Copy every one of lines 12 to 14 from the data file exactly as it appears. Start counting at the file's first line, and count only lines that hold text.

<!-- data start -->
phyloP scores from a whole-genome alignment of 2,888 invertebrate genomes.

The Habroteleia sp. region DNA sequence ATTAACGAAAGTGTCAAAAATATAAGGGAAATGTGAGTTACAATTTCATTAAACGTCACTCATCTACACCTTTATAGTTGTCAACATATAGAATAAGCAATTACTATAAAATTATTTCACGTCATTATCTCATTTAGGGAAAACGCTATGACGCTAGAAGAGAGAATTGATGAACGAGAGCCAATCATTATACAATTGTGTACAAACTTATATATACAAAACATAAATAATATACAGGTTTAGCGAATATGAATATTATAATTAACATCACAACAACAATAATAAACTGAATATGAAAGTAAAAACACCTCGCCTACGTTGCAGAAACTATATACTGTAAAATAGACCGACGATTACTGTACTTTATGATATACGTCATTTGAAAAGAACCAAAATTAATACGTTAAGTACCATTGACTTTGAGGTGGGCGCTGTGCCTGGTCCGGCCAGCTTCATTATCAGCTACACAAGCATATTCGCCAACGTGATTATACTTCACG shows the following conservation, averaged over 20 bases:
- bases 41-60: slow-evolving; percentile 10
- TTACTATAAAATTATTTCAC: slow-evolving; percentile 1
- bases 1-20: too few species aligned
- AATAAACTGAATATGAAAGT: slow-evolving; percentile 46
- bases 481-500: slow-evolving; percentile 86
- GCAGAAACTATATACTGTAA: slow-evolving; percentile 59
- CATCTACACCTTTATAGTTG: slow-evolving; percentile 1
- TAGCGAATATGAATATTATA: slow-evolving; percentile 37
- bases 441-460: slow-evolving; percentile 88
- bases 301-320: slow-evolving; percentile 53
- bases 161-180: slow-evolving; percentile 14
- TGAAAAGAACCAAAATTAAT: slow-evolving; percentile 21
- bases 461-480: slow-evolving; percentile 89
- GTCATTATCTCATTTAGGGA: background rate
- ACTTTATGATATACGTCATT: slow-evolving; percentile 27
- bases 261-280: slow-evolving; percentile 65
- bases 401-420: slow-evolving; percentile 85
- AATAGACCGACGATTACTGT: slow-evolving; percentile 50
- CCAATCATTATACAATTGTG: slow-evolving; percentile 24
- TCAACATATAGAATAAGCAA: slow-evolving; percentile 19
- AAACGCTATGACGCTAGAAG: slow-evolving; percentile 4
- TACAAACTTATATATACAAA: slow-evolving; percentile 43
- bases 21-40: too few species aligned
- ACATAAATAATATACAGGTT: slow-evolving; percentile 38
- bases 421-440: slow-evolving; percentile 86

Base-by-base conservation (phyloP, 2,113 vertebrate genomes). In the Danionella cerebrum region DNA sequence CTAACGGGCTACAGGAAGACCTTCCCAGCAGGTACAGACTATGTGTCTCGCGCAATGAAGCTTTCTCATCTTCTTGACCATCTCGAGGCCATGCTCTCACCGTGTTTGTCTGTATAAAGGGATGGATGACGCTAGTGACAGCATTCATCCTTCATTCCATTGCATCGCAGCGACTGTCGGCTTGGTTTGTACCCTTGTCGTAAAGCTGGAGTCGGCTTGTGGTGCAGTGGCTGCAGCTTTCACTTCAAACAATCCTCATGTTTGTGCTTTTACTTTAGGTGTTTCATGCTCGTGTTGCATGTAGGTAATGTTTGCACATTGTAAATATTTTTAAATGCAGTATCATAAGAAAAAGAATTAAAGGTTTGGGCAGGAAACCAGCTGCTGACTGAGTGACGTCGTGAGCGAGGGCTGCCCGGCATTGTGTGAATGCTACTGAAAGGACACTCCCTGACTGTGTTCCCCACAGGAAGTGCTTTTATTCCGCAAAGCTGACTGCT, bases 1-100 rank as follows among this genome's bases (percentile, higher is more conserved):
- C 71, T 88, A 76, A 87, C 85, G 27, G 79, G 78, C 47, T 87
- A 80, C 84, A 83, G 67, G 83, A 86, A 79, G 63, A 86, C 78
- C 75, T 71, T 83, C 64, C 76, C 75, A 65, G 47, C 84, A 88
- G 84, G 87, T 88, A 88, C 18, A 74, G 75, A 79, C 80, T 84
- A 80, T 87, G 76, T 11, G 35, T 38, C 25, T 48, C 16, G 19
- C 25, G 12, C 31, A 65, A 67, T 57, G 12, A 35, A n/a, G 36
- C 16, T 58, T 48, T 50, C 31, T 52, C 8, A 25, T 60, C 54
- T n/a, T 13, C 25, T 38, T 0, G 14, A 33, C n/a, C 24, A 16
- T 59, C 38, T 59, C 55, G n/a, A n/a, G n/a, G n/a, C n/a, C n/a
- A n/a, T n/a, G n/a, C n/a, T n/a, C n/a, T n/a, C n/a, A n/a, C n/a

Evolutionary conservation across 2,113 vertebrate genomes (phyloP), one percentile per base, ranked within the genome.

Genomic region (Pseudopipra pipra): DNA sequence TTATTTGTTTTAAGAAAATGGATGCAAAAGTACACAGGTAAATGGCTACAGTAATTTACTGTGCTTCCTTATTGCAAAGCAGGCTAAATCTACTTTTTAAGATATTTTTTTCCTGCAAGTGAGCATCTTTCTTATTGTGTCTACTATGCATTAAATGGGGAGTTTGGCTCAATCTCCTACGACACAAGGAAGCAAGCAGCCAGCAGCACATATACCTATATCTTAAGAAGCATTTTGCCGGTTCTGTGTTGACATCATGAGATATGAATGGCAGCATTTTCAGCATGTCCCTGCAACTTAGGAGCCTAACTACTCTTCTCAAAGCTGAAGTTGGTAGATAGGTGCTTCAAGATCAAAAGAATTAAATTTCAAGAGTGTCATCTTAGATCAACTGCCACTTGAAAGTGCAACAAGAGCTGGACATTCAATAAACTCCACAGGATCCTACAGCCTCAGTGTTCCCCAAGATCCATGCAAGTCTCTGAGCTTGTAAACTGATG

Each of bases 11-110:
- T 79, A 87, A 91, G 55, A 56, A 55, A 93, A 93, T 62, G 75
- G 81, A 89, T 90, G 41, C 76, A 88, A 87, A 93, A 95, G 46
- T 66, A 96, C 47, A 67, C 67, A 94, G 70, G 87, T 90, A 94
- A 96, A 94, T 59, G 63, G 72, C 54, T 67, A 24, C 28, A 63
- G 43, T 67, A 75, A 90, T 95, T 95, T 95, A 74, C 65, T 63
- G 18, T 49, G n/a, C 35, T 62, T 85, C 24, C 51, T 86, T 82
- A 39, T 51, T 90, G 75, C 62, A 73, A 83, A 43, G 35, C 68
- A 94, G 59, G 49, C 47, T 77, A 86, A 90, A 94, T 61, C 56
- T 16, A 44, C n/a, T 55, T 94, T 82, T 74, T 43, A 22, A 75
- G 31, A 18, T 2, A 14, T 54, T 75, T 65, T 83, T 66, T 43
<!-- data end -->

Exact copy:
- bases 301-320: slow-evolving; percentile 53
- bases 161-180: slow-evolving; percentile 14
- TGAAAAGAACCAAAATTAAT: slow-evolving; percentile 21